Better Living through Tranhumanism: More Than Just a Philosophy and Social Movement, Transhumanism Is for Many a Way of Life
Dvorsky, George, The Humanist
Some experts believe that all genetically based diseases will be eliminated by 2030. The widespread application of genetic and other technologies, it is thought, may also result in significant increases to human intelligence, memory, physical health, and strength. Some expect the achievement of indefinite lifespans this century and believe that immortals already walk among us.
Researchers suspect that the development of strong nanotechnology in the coming decades will result in molecular assemblers that effectively function like Star Trek replicators. A number of experts are hopeful that medical nanotechnology will be used to revive those who are preserved in cryonic stasis. It is also suspected that advances in both nanotechnology and robotics will greatly alter the current socioeconomic infrastructure, potentially resulting in such things as massive unemployment, the need for a basic guaranteed income, and the general rethinking of how people should coordinate their activities and leisure time.
Steady advances in computing and processing power are leading many experts to conclude that human-equivalent artificial intelligence may be attainable by the year 2040, if not sooner. After that, as intelligent machines continue to redesign themselves and recursively improve, they will likely develop into superintelligences, with cognitive capacities thousands of times greater than that of humans. No one knows what this will mean to humanity, causing futurists to dub the hypothesized event the technological singularity, or simply the Singularity.
These predictions are nontrivial, to say the least. Of course, they are just predictions, and most casual observers maintain that these things will never come--or at least not within their lifetime. Futurists such as myself tend to be less skeptical, recognizing the remarkable upward trends in technological research and development; things are set to change quite dramatically and quite quickly.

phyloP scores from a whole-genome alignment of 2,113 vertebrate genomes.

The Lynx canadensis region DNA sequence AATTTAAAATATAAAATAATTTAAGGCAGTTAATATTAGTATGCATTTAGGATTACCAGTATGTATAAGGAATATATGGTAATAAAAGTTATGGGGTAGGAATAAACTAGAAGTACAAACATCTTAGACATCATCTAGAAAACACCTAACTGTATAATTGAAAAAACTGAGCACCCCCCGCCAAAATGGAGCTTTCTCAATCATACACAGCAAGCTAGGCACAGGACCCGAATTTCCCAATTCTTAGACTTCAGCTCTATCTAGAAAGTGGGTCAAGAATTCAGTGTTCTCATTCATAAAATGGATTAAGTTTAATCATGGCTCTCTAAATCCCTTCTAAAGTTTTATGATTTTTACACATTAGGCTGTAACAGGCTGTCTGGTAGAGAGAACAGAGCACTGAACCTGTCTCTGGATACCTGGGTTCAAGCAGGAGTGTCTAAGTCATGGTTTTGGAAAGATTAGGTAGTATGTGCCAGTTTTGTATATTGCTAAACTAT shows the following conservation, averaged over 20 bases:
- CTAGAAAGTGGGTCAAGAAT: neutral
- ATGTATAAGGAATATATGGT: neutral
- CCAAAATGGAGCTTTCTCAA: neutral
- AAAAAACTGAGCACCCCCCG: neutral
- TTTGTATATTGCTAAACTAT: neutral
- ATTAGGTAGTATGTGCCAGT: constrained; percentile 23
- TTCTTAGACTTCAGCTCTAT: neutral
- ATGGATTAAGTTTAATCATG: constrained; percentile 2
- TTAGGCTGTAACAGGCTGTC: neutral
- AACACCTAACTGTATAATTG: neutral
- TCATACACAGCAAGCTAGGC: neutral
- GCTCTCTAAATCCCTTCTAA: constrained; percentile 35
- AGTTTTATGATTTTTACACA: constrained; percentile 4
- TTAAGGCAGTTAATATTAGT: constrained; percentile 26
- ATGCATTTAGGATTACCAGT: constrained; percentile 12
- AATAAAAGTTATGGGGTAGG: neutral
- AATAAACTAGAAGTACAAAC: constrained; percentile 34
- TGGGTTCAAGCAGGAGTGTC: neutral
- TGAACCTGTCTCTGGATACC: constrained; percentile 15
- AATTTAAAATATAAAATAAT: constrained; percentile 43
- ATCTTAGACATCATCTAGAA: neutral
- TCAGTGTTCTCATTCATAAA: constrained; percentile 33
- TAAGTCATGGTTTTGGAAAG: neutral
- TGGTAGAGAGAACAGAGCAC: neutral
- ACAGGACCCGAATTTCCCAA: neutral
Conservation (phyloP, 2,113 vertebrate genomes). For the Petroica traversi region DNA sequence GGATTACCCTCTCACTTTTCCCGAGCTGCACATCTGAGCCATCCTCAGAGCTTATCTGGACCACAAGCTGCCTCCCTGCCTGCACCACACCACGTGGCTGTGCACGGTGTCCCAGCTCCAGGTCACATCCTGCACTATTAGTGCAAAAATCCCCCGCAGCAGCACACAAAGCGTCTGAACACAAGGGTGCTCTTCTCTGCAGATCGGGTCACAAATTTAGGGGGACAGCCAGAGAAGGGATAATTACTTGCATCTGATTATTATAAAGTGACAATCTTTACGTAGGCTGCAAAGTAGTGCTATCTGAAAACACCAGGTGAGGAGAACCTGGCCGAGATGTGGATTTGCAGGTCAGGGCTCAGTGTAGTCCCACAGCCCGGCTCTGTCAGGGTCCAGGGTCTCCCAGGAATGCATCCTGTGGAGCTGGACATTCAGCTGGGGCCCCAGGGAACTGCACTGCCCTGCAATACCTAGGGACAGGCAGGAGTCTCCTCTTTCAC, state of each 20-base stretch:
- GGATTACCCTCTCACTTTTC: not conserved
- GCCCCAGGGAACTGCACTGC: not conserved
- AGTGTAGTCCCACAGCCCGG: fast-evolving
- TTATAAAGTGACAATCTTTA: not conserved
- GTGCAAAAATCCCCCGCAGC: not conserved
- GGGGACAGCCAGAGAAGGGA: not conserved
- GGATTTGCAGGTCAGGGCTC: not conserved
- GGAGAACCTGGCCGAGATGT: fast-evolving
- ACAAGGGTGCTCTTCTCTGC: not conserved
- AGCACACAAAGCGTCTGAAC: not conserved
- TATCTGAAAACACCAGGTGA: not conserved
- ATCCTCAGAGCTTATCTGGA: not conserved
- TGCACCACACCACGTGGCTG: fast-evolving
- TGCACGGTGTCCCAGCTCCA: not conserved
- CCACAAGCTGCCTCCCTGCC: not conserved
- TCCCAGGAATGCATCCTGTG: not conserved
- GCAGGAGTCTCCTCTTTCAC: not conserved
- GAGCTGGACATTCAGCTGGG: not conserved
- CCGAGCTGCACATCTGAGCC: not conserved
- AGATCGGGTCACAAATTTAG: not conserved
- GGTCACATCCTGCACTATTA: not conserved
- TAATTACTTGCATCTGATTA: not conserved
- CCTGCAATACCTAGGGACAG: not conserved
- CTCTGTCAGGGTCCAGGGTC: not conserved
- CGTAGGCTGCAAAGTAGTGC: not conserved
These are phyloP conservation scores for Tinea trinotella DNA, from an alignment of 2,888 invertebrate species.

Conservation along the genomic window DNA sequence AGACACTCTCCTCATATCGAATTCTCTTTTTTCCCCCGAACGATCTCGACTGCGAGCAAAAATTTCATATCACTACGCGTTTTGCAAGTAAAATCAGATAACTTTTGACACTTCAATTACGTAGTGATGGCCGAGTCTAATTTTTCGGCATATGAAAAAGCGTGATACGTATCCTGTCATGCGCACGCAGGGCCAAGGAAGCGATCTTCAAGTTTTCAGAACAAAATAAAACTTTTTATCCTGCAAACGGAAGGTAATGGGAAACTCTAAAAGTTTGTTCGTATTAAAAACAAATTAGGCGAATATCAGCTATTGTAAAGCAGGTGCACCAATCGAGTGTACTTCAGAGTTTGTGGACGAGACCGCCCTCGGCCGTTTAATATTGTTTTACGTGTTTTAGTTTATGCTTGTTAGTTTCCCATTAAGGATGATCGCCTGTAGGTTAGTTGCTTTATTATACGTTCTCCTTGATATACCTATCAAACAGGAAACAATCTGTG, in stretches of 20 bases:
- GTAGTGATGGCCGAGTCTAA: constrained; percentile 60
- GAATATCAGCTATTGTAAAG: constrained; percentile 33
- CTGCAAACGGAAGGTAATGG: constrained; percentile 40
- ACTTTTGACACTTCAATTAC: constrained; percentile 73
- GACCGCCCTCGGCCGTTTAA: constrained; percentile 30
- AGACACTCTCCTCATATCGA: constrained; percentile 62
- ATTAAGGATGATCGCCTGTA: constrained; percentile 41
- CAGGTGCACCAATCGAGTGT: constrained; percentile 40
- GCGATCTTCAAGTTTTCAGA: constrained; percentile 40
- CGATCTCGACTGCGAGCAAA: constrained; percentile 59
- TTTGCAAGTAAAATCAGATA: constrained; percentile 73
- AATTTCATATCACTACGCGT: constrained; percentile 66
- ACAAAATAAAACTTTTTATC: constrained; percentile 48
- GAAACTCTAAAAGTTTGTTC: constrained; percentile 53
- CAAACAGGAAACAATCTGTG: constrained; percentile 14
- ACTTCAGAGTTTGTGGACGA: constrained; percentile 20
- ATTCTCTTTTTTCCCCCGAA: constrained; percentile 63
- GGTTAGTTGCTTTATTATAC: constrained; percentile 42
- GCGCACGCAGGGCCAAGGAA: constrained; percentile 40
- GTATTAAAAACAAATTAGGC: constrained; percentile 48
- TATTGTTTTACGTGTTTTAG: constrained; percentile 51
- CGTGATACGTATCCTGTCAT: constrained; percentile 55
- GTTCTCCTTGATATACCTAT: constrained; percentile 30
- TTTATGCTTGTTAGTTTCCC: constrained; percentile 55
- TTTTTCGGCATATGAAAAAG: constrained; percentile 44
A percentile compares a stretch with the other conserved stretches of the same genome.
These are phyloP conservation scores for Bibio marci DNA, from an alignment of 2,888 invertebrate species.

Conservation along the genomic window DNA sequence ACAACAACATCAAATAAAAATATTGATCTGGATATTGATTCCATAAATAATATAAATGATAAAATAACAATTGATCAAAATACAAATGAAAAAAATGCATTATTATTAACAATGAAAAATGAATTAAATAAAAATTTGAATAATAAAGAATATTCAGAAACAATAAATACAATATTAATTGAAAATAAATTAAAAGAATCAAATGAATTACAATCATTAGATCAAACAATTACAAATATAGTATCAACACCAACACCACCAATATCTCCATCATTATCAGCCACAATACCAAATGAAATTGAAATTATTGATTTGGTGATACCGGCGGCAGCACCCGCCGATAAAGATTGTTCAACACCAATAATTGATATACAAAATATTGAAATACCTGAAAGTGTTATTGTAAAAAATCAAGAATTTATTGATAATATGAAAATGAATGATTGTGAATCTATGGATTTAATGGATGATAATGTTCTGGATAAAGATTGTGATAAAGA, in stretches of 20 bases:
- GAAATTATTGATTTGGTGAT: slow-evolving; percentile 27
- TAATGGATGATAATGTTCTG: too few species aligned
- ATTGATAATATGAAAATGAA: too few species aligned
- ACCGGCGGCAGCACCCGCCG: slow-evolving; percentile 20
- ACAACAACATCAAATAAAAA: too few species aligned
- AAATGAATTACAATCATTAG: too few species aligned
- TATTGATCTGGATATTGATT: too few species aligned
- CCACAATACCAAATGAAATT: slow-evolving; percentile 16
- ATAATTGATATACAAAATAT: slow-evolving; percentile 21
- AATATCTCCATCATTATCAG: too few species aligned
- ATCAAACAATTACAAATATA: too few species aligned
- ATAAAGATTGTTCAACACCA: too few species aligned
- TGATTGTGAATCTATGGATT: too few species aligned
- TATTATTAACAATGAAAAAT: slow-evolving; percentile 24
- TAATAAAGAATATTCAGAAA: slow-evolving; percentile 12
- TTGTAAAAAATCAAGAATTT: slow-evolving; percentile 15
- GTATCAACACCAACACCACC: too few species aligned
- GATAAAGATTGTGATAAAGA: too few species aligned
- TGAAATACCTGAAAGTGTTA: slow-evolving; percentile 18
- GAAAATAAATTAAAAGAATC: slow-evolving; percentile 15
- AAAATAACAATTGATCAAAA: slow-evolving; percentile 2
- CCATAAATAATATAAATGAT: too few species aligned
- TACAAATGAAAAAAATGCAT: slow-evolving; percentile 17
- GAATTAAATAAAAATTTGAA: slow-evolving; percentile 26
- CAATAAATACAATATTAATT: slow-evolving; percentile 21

In consideration of these predictions, a growing number of people are turning to transhumanism, which aims to promote and encourage human enhancement through the application of science and technology. With roots in humanist and Enlightenment thinking, transhumanism is an emerging and broadly based philosophy, bioethic, cultural phenomenon and lifestyle choice whose proponents believe that technology can and should be applied to improve the human condition. Transhumanists believe that humanity ought to enter into a post-Darwinian phase of existence where intelligences, rather than the blind forces of natural selection, are in control of their own evolution. The World Transhumanist Association describes transhumanism as
an interdisciplinary approach to understanding and evaluating the possibilities for overcoming biological limitations through technological progress. Transhumanists seek to expand technological opportunities for people to live longer and healthier lives and to enhance their intellectual, physical and emotional capacities.
While many--including me--have written often about transhumanism, few have elaborated on how the transhumanist mindset has an impact on how people live their life in the present. Not ones to dwell on the future while passively waiting for it to happen, transhumanists engage in foresight and promotional activities.
Just as significantly, the day-to-day lifestyle choices of transhumanists such as me reflect anticipated change. I am in my early thirties, which means that, barring some unfortunate accident (with no cryonic or other backup plan), I'll be around to witness, participate in, and take advantage of future radical developments. Consequently, everything from my ethical and moral foundations to my eating and exercising habits are in some way influenced by how I think the next fifty years will go.
And I am hardly alone. Transhumanism is in many respects a burgeoning lifestyle choice and cultural phenomenon. …